WHAT ARE THE main migratory passages and trends in Europe?
This is a particularly complicated question to answer as it can be measured in different ways: are migrations counted as non-EU residents, new EU citizens, asylum seekers and refugees, illegal migrants, any non-national living in an EU country, or a combination of all of these?
Immigration figures must also be put in the context of the number of people emigrating out of the EU, with net migration being the key indicator.
Migration is influenced by a combination of economic, political and social factors: a migrant’s country providing ‘push factor’ conditions or the destination country providing ‘pull factors’. The economic prosperity and stability of the EU in recent years has provided considerable attraction for immigrants, especially those living in politically unstable regions.
Here are the migration trends to the EU over the past 5-6 years.
On January 1, 447.3 million people lived in the EU. 5% of this total, or 23 million, were non-European citizens. 8% were born outside the EU.
For those with a valid residence permit, 38% said they applied for the permit for family reasons, and 17% said they applied for it to work.
Non-EU citizens were more likely to work as cleaners, builders, and personal services and care workers than other employment sectors; this is consistent with research which shows that migrants tend to take lower paying jobs, which tends to benefit “native” workers.
According to EU figures, there are on average 5 migrants per 1,000 inhabitants in the bloc in 2019. Ireland’s rate is three times higher than this average, with the fourth highest proportion of non-European migrants for 1000 (17).
Asylum seekers and refugees
Claims for refugee status increased dramatically after the Syrian humanitarian crisis in 2015, and fell at the start of the pandemic.
Asylum claims in the EU may increase following the Taliban takeover of Afghanistan, but it is likely that the majority of asylum seekers will seek refuge in neighboring countries. ‘Afghanistan.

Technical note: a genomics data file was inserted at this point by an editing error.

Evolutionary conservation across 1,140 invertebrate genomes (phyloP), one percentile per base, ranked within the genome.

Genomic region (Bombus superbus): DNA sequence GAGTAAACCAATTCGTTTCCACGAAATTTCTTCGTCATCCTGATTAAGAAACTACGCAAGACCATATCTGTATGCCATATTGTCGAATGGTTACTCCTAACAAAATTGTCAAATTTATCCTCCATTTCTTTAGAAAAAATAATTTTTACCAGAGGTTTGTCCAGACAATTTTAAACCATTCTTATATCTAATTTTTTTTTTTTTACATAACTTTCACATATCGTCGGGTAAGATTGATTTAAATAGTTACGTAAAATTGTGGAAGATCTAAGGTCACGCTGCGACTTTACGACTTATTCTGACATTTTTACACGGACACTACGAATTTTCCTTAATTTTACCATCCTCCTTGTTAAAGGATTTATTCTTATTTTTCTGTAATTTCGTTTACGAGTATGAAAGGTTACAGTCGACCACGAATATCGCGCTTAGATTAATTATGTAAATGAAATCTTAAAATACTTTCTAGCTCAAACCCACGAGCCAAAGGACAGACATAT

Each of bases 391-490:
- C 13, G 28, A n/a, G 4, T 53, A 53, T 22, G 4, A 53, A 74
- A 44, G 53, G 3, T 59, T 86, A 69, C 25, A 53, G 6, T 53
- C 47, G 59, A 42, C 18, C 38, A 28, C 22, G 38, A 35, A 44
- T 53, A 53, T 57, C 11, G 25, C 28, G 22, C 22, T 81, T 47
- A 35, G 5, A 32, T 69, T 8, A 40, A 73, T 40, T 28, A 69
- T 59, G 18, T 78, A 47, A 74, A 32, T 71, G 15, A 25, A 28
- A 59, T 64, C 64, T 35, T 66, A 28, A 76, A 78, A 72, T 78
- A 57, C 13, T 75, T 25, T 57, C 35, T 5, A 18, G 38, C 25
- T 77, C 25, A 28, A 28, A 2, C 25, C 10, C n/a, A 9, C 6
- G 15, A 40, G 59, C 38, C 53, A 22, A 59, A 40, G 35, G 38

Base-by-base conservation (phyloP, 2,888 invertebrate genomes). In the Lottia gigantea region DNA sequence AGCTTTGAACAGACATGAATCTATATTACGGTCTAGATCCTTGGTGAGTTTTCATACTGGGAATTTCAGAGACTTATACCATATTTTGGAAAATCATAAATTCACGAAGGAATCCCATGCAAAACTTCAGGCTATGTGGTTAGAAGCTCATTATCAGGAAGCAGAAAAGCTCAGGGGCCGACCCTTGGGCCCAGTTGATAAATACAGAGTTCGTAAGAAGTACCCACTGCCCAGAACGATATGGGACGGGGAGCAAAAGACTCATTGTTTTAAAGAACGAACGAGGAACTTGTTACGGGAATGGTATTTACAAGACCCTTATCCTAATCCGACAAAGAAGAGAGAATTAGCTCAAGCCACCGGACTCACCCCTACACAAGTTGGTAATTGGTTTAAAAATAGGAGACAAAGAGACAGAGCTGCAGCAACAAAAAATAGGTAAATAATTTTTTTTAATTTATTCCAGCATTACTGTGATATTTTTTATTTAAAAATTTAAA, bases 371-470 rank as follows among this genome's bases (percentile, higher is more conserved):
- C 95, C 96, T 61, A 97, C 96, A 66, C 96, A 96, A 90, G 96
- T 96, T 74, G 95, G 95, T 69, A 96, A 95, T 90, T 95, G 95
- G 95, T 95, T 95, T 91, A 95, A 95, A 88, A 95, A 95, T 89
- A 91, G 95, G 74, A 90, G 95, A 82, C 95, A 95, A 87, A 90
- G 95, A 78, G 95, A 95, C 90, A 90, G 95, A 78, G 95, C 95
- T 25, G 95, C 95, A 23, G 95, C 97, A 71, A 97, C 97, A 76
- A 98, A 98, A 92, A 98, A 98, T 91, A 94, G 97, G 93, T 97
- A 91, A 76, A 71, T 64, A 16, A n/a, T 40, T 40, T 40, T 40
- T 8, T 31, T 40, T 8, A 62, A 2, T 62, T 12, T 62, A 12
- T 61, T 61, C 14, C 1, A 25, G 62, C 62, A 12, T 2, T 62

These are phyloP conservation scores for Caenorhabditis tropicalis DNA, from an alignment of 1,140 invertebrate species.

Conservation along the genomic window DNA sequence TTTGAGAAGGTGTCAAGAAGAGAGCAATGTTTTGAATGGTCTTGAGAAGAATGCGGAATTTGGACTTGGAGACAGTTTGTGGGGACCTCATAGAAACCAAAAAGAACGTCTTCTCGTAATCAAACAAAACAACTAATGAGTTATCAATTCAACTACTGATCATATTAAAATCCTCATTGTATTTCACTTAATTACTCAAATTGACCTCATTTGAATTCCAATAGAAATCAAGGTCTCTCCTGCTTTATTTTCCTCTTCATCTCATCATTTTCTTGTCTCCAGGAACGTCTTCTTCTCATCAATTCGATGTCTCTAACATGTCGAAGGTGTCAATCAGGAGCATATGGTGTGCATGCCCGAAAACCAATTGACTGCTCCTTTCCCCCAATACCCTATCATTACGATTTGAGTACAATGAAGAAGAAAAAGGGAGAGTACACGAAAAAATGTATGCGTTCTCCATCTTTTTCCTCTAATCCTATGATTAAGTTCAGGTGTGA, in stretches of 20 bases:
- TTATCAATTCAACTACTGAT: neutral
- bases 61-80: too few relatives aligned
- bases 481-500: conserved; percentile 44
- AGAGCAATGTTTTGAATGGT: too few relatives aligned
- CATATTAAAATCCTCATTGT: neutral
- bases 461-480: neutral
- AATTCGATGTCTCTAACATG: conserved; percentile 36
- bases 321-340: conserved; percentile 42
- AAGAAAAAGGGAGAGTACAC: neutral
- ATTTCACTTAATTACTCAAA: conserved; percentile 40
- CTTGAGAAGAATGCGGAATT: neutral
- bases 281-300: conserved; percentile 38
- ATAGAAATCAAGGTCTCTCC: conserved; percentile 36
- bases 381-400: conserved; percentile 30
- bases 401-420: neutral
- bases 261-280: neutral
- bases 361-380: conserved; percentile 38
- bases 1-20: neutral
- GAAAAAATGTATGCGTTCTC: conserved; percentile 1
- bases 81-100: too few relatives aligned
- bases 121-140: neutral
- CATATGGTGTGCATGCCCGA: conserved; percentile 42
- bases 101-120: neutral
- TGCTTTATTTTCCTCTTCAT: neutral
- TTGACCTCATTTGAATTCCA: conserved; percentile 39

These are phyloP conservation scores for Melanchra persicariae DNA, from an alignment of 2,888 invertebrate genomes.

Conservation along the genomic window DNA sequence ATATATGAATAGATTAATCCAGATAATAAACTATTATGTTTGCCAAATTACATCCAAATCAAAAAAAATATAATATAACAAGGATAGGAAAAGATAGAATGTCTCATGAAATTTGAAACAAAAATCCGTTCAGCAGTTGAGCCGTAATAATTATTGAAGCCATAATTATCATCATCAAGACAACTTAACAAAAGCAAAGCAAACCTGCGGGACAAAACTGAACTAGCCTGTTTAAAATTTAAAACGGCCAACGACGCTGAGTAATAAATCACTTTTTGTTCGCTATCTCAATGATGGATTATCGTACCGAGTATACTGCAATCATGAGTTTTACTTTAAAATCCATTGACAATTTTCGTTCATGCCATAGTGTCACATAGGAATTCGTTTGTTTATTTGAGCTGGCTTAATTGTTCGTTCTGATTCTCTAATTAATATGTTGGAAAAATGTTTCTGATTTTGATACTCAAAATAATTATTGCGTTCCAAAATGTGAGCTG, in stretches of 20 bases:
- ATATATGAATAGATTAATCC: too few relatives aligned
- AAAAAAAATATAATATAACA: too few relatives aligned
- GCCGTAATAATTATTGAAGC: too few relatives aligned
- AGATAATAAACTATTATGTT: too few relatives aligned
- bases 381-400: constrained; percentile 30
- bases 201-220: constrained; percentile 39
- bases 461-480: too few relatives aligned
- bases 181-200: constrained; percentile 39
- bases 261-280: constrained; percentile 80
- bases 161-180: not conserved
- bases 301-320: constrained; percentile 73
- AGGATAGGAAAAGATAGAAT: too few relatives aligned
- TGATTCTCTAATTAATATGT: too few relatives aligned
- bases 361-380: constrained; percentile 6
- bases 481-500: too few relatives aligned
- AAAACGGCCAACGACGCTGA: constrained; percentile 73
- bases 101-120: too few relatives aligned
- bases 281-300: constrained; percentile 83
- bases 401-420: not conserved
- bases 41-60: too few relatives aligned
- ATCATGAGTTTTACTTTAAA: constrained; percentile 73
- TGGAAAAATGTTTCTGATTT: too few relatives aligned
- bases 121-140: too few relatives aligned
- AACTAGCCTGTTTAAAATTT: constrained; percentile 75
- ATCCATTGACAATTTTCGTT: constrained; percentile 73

Indeed, the majority of refugees from Africa and Asia do not come to Europe, but rather move to neighboring countries.
The top five nationalities of first-time asylum seekers in 2020 were from Venezuela (7.3% of all first requests); Colombia (7%); Georgia (1.6%); Peru (1.5%) and Honduras (1.4%).
EU countries granted some sort of protection to around 280,000 people in 2020. The largest groups were from: Syria (27% of all people receiving protection); Venezuela (17%) and Afghanistan (15%).
Out of the total EU population of 447 million people, in 2019 its refugee population represented 0.6% of its total population. In Germany, it represents 1.4% of its population.
The five countries with the highest proportion of refugees in its population are Lebanon (13.4%), Jordan (6.4%), Turkey (4.3%), Uganda (3.3%) and Sudan (2.5%).
In 2019, the largest group of new EU citizens was:
- Moroccans (66,800, 84% of whom have acquired Spanish, Italian or French nationality),
- Albanians (41,700, 62% acquired Italian nationality),
- British (29,800, 75% have acquired German, Swedish or French nationality),
- Syrians (29,100, 69% acquired Swedish nationality),
- Turks (28,600, 57% acquired German nationality),
- Romanians (26,600, 60% acquired Italian or German nationality),
- Brazilians (23,500, 73% have acquired Italian or Portuguese nationality),
- Ukrainians (18,100, 59% have acquired German, Polish or Italian nationality),
- Algerians (18,000, 82% have acquired French nationality) and
- Russians (16,400, 31% acquired German nationality).
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Romanians (26,600 people), Poles (12,600) and Italians (8,700) remained the three largest groups of EU citizens acquiring the nationality of another EU member state, as in 2018.
In 2019, the highest naturalization rates (the proportion of foreign residents who obtained citizenship) were recorded in Sweden (7 nationalities granted per 100 resident foreigners), Romania (4.7) and Portugal (4.4 ), followed by Finland (3.8), the Netherlands (3.2) and Belgium (2.9).
At the opposite end of the scale, naturalization rates of less than 1 acquisition of nationality per 100 resident aliens were recorded in Lithuania (0.2), Denmark (0.3) and Estonia, the rates of Ireland and Malta being 0.9.
Source: European Commission
In 2020, there were 125,100 “irregular” border crossings registered by Frontex, the EU’s border security agency.
This is a 12% drop from 2019, and the smallest in seven years.
There were 86,300 sea crossings in 2020, a decrease of 19% compared to 2019; and 38,800 land border crossings, an increase of 9% compared to 2019.
In 2020, there was a 51% increase in crossings on the Western Mediterranean (including the Atlantic route from West Africa to the Canary Islands) and a 155% increase on the Central Mediterranean routes ( 40,300 and 35,700 respectively).
This work is co-funded by Journal Media and a grant program from the European Parliament. All opinions or conclusions expressed in this work are those of the author. The European Parliament has no involvement or responsibility for the editorial content published by the project. For more information, see here.